It’s interesting shooting this video in COVID, right before the 2020 elections, and a lot of confusion, tension and anxiety in the air. We could call these tough times, or interesting times, or the new normal? I don’t know. And one of the things I learned from a mentor of mine–he is a guy named Rabbi Mordecai Finley–I learned a lot from him. To have a philosophy of life that accounts for the fact that things are going to get very difficult.
These days with marketing and everything else, everybody wants to put a positive spin on something because everybody’s selling something. And generally, it’s nice to sell something positive like lose weight this fast, do this good, I’ll help you make money, whatever it is.
But philosophically speaking, when it comes to my being and how I’m approaching my life, I actually want a very deep notion of what it means to be human. Because the deeper I am, the more resilient I am, in a time of difficulty, meaning I can plumb the depths of my own soul and spirit, because I’ve gone deep, therefore, I can deal with this contingent and difficult time.
Life is Suffering…So What Now?
I think one of my favorite examples of this is in the Buddhist tradition, and the Buddhist tradition, sort of at its foundation, it says, “Life is suffering.”
And I think the accurate translation is closer to life is out of its socket. Like there’s something asymmetrical and off and imperfect. And that doesn’t quite harmonize about life. That’s the way I think about it.
So, think about it: It’s kind of a downer to go, “Hey, why don’t you follow me? Life is suffering.” It’s like, well, no thank you. I’d rather go with this person who’s promising me more money.
Embracing Acceptance as a Starting Point
However, if one can kind of move into that notion of life is suffering, life is difficult, life is dislocated…one comes to a deep resonance of being with that reality when that it is happening.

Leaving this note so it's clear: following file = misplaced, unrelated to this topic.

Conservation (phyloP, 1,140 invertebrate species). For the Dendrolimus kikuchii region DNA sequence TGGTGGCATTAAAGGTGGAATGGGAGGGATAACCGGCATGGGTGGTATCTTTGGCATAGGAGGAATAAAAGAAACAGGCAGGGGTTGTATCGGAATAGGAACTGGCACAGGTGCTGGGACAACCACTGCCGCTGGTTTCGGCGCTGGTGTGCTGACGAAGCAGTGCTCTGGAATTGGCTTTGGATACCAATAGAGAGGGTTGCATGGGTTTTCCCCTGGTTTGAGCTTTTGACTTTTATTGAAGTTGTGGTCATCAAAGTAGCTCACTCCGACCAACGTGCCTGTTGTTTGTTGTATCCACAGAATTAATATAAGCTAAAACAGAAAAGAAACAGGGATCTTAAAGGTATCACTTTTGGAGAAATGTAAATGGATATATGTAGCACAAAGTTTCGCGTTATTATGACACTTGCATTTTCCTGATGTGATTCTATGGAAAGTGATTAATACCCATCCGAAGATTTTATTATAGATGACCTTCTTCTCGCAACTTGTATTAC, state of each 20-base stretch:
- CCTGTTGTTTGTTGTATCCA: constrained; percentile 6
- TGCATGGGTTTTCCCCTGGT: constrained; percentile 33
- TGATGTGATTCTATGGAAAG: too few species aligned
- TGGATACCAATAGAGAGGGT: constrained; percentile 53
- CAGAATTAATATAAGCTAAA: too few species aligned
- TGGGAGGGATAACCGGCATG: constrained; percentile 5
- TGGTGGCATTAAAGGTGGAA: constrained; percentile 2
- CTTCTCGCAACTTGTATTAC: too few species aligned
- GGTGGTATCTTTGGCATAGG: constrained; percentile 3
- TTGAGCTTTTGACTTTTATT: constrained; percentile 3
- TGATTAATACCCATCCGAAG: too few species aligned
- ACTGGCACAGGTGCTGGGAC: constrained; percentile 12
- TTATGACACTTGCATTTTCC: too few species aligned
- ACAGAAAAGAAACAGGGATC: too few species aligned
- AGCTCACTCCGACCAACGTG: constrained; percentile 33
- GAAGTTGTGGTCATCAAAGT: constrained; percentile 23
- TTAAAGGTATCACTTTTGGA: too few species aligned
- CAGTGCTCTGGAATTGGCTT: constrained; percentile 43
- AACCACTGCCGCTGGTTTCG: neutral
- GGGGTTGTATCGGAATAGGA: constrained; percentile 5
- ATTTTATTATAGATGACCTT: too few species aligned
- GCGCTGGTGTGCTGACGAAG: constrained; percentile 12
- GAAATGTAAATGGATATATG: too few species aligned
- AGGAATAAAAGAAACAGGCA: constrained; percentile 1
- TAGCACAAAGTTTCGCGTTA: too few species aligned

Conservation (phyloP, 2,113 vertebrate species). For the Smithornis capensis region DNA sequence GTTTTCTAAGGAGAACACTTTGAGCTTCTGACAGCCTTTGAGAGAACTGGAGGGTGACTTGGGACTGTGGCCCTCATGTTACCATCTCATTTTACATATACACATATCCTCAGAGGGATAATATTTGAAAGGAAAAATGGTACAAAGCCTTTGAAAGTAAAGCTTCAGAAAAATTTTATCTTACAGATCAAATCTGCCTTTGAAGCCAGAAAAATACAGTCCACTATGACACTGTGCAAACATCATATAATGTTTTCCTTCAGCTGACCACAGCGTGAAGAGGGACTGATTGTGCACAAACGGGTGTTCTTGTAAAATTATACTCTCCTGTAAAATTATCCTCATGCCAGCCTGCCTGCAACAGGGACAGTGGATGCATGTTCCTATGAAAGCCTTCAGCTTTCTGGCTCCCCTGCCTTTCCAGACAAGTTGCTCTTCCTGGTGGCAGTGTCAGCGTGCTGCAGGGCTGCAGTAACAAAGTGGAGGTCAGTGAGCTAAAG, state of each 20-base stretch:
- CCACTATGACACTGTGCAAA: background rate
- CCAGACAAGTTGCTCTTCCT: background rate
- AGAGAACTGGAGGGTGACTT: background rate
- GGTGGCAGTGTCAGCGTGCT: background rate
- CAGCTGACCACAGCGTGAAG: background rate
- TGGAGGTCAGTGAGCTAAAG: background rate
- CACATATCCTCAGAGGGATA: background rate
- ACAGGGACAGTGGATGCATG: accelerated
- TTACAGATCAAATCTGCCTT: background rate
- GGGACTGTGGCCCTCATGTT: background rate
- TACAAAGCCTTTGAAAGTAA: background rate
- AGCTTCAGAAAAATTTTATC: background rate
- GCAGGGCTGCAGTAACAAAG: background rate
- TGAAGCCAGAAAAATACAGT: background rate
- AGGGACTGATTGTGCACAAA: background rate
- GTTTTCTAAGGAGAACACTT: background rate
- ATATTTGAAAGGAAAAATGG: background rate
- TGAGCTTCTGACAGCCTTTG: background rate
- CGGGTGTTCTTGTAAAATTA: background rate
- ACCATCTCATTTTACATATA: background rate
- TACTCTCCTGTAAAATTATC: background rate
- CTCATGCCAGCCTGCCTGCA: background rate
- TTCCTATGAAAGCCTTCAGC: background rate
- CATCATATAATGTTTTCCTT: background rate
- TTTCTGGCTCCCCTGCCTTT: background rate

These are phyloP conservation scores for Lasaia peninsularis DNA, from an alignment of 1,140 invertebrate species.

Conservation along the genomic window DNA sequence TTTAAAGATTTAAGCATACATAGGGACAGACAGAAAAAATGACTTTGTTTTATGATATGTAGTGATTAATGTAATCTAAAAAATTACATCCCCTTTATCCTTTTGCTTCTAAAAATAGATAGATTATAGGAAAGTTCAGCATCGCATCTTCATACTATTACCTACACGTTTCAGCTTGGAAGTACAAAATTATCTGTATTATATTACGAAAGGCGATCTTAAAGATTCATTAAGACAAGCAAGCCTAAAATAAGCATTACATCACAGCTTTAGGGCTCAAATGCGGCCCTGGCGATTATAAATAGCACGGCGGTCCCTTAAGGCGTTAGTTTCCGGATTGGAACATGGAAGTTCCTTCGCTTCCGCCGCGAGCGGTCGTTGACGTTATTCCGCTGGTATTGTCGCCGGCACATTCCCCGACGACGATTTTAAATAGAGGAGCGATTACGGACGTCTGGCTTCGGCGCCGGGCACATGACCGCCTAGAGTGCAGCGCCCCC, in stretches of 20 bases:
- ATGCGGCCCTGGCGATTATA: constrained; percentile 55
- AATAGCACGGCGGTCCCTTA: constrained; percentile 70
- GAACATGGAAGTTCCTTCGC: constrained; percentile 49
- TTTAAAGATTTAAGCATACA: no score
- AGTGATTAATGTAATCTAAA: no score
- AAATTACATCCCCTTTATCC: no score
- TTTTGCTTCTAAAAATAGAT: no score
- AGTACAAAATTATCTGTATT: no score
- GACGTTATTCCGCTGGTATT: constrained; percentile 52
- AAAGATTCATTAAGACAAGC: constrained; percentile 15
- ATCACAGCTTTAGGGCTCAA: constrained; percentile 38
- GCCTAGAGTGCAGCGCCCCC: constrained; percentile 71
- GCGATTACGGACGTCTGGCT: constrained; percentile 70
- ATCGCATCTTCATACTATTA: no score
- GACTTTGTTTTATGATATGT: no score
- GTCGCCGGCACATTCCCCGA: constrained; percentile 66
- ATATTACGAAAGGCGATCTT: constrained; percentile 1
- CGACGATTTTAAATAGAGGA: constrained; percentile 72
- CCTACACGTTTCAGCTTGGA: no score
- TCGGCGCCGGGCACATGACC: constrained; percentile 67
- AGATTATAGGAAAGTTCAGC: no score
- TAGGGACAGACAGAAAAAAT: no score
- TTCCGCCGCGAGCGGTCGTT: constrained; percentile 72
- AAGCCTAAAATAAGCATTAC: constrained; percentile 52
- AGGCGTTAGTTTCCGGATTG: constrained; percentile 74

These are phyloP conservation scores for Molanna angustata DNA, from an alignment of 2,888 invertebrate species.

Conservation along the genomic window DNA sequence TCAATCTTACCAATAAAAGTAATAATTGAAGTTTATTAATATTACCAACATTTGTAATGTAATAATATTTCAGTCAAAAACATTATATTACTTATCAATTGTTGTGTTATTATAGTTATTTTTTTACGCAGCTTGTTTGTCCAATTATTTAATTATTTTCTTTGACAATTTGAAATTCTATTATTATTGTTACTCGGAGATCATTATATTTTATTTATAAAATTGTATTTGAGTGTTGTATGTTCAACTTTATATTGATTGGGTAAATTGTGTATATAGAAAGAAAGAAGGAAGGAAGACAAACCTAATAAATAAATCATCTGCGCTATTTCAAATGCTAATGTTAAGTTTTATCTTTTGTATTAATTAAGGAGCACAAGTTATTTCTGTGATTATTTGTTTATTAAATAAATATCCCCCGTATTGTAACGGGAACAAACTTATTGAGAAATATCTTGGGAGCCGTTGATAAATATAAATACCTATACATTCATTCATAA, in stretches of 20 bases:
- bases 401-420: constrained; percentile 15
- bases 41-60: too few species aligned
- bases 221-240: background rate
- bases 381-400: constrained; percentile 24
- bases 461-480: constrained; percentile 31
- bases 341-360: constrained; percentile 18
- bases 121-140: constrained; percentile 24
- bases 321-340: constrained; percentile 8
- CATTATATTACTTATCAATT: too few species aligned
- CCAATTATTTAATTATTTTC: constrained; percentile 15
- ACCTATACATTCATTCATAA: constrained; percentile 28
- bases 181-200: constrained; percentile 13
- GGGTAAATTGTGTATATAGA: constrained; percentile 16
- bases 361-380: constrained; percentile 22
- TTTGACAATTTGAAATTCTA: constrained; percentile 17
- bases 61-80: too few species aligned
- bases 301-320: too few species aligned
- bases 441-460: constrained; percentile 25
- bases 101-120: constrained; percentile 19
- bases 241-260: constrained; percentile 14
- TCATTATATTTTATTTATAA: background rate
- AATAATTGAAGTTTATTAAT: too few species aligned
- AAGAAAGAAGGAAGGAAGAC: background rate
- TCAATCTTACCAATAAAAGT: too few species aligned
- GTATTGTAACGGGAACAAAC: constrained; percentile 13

In recovery, we call that acceptance. If I can accept that life is suffering, or that life is difficult, then it’s no longer an issue for me. I accept it. This is what it is. But…My ego self rationalizes how things should be, how I think they should be…
My ego says, “Things should be better, things should be easier, things should be whatever.” That’s when I’m really suffering.
But if I know things are going to be hard, because to be alive means to move against the resistance of reality at every moment. I’m getting older, I’m dying at every moment. To be alive means to be in that sphere, means to deteriorate, means to fall apart, means to be difficult, means to suffer, means to be dislocated.
Then I go, “Okay, that’s my starting point. Everything from there is a win. Wow, considering that life is dislocated and suffering, I’m having a pretty good time. This ain’t the worst day in the world.”
Learning to “Be” with Suffering and Difficulty
It makes me a deeper person. It also, if I have that deep kind of creed or philosophy about life, it also allows me to empathize deeply with other people that are going through stuff. Because I get suffering. I’m not ignoring it. I’m not pretending it’s not there. I’m not trying to work it away at the gym, or whatever it is. I get it.
I know how to be with suffering.
I know how to be with my own suffering and the suffering of another. I think there is a really important discourse that needs to happen in these times because I have a sense that things are gonna get a little rocky.
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